Let’s just say there’s room for improvement in global corporations’ commitments to the global goals for 2030.
The U.N. Global Sustainability Index Institute reviewed annual reports from 100 top global companies for sustainability themes. Less than a quarter of the corporate reports called out the Sustainable Development Goals.
The low-hanging fruit are the SDG-related goals that appear in the reports of more than 80 companies, even without mentioning the global goals specifically. The trick is to match those rhetorical commitments to action, and to results.
The report, for instance, ranks Volkswagen among the top five firms for its talk about sustainability efforts; the company is trying to recover from the scandal over its cheating on diesel emission tests. Conversely, Apple, among the lowest-ranked, is 96 percent of the waytoward its goal of 100 percent renewably-powered facilities (and its new goal to source all of its product materials from renewable or recycled sources).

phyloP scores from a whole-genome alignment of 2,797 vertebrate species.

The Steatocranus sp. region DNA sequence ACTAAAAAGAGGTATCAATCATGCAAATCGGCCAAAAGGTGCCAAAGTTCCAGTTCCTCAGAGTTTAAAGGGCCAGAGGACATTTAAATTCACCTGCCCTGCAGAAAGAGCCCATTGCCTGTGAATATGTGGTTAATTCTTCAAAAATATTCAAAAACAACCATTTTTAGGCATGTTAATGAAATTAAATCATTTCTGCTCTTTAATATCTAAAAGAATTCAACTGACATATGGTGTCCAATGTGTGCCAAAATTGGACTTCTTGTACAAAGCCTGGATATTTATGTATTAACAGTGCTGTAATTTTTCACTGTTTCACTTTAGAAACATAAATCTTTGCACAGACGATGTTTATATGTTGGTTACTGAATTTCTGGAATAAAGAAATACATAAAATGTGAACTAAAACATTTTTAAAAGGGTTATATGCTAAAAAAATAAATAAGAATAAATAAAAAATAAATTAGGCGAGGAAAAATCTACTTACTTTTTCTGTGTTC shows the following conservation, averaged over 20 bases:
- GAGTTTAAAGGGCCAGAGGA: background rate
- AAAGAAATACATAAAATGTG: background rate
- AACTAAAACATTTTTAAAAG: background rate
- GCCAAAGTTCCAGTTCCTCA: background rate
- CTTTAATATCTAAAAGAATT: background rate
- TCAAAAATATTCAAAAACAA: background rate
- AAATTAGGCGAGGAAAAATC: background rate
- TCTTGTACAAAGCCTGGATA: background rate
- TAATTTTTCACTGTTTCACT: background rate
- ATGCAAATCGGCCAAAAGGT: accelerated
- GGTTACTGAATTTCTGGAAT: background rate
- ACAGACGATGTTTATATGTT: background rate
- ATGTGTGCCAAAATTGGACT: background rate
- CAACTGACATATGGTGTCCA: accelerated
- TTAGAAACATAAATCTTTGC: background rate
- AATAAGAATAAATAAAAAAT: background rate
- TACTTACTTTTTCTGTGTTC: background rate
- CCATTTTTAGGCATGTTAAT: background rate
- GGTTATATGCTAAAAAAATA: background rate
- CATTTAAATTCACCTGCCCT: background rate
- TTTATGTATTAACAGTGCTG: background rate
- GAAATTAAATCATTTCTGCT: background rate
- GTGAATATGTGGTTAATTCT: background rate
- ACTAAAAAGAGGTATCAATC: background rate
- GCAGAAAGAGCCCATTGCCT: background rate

The report doesn’t deal with actual corporate behavior, admits Roland Schatz, founder of the U.N. Global Sustainability Index Institute. Still, he says, he prefers companies who declare they want to follow the highest standards and sign onto them every year “as opposed to those who have legally declared nothing.”
It may be global investors who prod corporations to make their commitments to the global goals more explicit. Last year, a group of Dutch financial institutions helped galvanize a movement to align global capital to the Sustainable Development Goals and their 2030 targets. The World Bank raised $173 million on the first “SDG Bond,” with returns pegged to an index of 50 SDG-committed companies, including Nestlé and Danone.
The U.N. is planning to ramp up its effort to increase scrutiny of corporate commitments to the global goals. The index will grow to track 1,000 companies to help investors identify companies “aligned with the long-term needs of shareholders and the planet.”